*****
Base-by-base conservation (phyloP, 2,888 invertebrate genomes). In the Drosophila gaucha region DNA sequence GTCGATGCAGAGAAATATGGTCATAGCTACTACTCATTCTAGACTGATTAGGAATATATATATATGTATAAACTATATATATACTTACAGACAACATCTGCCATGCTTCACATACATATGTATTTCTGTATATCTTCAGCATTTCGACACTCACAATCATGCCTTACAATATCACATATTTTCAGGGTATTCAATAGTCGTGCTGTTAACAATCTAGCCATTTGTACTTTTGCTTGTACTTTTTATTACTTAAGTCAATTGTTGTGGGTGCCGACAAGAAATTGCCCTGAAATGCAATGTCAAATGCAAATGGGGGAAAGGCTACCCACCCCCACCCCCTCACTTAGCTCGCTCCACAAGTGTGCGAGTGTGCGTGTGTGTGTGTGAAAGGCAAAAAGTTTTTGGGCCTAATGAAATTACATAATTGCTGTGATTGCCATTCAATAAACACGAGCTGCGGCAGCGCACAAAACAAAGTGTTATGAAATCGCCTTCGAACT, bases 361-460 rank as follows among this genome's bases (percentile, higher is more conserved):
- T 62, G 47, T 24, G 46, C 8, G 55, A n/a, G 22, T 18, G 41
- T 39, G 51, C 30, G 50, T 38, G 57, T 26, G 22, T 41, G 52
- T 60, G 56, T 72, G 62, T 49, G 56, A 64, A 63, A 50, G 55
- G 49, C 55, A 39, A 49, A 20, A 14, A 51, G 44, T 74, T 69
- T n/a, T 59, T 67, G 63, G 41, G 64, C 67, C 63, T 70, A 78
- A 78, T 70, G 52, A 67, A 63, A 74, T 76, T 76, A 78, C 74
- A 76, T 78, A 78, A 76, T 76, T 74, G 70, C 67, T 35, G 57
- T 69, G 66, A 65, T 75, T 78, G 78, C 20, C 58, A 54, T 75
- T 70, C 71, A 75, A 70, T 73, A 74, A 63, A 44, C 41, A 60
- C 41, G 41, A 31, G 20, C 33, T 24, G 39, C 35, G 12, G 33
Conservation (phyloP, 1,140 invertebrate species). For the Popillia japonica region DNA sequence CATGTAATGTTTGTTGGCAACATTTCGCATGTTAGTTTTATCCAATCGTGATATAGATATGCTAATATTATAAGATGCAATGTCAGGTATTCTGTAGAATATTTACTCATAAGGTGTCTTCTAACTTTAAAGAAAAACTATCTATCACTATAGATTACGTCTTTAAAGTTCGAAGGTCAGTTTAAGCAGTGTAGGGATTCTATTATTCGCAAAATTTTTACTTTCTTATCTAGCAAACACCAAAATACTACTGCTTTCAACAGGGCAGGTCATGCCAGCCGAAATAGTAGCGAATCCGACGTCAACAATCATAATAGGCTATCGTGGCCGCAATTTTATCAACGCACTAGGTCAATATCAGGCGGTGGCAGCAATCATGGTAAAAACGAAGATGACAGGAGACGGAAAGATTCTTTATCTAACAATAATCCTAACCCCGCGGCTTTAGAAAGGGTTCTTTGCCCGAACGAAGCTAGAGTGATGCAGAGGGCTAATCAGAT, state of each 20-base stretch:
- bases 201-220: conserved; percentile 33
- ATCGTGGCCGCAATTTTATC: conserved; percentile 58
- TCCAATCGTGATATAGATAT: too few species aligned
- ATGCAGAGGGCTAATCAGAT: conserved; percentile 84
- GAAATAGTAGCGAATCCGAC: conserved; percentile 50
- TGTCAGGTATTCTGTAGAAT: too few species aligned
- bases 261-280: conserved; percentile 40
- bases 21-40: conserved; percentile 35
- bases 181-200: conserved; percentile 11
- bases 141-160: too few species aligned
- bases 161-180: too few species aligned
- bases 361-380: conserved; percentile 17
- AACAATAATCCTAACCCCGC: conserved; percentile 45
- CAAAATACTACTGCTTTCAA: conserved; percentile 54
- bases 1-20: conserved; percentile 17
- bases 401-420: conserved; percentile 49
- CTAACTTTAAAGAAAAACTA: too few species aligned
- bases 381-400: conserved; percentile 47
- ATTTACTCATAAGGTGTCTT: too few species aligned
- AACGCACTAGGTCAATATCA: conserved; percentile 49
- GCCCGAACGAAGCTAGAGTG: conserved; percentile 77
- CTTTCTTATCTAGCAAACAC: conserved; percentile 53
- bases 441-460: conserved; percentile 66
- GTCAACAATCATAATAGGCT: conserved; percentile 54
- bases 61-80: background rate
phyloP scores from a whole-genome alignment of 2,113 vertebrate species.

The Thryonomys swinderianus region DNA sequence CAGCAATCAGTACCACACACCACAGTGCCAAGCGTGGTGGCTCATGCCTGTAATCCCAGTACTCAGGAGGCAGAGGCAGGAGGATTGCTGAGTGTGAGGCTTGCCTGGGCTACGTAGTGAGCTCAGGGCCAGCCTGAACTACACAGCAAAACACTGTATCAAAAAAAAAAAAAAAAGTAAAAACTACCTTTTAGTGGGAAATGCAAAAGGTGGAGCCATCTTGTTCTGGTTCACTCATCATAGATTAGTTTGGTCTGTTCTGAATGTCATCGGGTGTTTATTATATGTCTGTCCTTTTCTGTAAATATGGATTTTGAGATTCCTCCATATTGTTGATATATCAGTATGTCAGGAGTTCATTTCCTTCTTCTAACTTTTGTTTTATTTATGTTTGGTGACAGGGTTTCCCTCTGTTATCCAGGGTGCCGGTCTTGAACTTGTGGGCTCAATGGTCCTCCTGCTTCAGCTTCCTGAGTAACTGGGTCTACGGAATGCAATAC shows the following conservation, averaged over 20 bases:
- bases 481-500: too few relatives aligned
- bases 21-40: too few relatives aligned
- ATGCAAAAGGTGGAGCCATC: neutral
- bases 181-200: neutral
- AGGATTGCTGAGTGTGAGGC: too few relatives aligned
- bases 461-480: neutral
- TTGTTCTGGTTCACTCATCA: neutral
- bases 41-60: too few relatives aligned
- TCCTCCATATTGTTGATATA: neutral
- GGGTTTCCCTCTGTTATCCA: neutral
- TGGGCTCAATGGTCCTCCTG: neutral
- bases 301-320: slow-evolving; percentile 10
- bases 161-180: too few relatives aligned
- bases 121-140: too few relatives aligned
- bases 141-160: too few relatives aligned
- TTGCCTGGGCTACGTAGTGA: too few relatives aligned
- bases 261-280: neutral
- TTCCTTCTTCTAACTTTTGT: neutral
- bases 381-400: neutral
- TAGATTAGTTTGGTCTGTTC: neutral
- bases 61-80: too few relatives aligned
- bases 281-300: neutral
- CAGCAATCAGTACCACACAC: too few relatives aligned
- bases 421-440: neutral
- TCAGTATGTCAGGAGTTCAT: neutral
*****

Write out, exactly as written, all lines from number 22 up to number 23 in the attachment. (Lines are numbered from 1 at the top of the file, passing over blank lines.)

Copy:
- bases 141-160: too few species aligned
- bases 161-180: too few species aligned